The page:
More Variety Means More Efficiencies for Confectionery Manufacturers

Sanitary pumps and other clean in place equipment are the key components to modern candy-making.

By David Phillips, Plant Operations Editor

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What the confectioners are often seeking now are pumps that can work within a system to offer more control.

"Going back a few years everyone wanted to know 'How much can I pump?' Now we are seeing a lot of folks who ask 'How little can I pump?' " Kirk says. "We can go down to the very low levels and be very accurate. We can go anywhere from fractions of a gallon per minute to up to 30 gallons per minute."

Pumps that operate without mechanical seals, with so-called knife-edge seals, operate with lower loss of product, Kirk says. Reducing shear on product is important because shear degrades the product, and manufacturers ultimately settle for a lower quality threshold.

One square inch of shelf space

Candy is a treat, and often sold as an impulse item. That's why much of it is sold close to the checkout in nearly every retail channel.

A new product from Hershey takes that kind of positioning to the next level. The Pennsylvania-based giant describes its Hershey's Bliss line as "one square inch of specially crafted milk chocolate." The bite-sized indulgent products in the Bliss line sell for less than 70 cents and are merchandized on the check-out counter in drug store sand convenience stores.

Hershey's rival Mars Inc. recently introduced a coconut-flavored Three Musketeers bar, and according to a review on a consumer website, that rollout was part of a trend in which Mars has added a coconut version to a number of its top selling brands, including Twix and M&Ms.

Both of the leading confectioners use spin-off line additions with iconic brands to keep consumers interested. Throw in seasonal flavors, colors and shapes, and the number of different product SKUs produced is baffling.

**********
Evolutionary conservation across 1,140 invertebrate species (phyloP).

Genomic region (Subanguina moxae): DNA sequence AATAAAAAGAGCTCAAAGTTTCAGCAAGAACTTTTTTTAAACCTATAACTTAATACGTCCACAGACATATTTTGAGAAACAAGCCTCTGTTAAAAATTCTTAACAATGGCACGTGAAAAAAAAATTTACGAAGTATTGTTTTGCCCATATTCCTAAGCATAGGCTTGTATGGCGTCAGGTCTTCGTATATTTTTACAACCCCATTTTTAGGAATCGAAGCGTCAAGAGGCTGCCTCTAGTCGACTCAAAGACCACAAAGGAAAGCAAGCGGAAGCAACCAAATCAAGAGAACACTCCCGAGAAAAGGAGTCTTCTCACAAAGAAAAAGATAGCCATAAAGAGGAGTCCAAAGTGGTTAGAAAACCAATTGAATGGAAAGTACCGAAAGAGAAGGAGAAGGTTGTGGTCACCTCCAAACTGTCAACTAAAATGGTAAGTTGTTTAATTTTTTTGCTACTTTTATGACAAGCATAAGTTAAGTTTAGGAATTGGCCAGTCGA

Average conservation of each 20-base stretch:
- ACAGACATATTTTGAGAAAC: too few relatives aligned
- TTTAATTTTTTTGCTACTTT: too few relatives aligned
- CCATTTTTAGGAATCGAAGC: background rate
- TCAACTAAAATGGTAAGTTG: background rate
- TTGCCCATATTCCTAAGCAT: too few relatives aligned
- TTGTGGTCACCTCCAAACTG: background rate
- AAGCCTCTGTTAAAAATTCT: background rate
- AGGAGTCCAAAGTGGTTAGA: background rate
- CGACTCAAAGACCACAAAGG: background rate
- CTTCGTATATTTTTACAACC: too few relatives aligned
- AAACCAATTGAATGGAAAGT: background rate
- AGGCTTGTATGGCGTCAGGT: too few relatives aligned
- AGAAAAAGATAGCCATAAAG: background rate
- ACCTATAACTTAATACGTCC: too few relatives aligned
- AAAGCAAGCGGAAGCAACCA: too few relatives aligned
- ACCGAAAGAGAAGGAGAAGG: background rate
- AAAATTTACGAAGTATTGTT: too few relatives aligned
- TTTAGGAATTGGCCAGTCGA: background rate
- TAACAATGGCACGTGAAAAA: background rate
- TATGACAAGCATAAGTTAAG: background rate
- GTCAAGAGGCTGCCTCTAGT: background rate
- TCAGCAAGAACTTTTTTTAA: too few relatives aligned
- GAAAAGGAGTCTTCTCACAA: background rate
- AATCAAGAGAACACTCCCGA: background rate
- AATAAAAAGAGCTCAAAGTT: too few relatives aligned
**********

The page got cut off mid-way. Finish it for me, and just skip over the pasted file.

For the most part, it works. A recent Mintel Group report indicates that the U.S. chocolate confectionery category enjoyed "modest year-over-year sales growth through the recession to reach $18.6 billion in 2011." Overall, there was a 16 percent increase in dollar sales, thanks to "a combination of innovation and price increases," the research firm noted.

Growth slowed in 2011, however, and Mintel says this "opens the market to private label manufacturers that can benefit from consumer interest in saving money."

As for the future, the market will need more SKU proliferation and more merchandizing in order to grow, that Mintel report says.

"Leading companies expanded their mainstay product lines by way of new formats and flavors in order to sway loyalists to try new things. Such tactics are key, given the saturation point of the market. With 92 percent of respondents to Mintel's custom consumer survey consuming chocolate themselves, growth in the category will require boosting purchase occasions, rather than growing a greater consumer base."

Bringing continued variety to the category will mean that food processors will have to continue to bring more technology and more efficiencies into those confectionery plants, whether they make a mile-long candy bar or a variety of SKUs that rivals the stars on a summer night.

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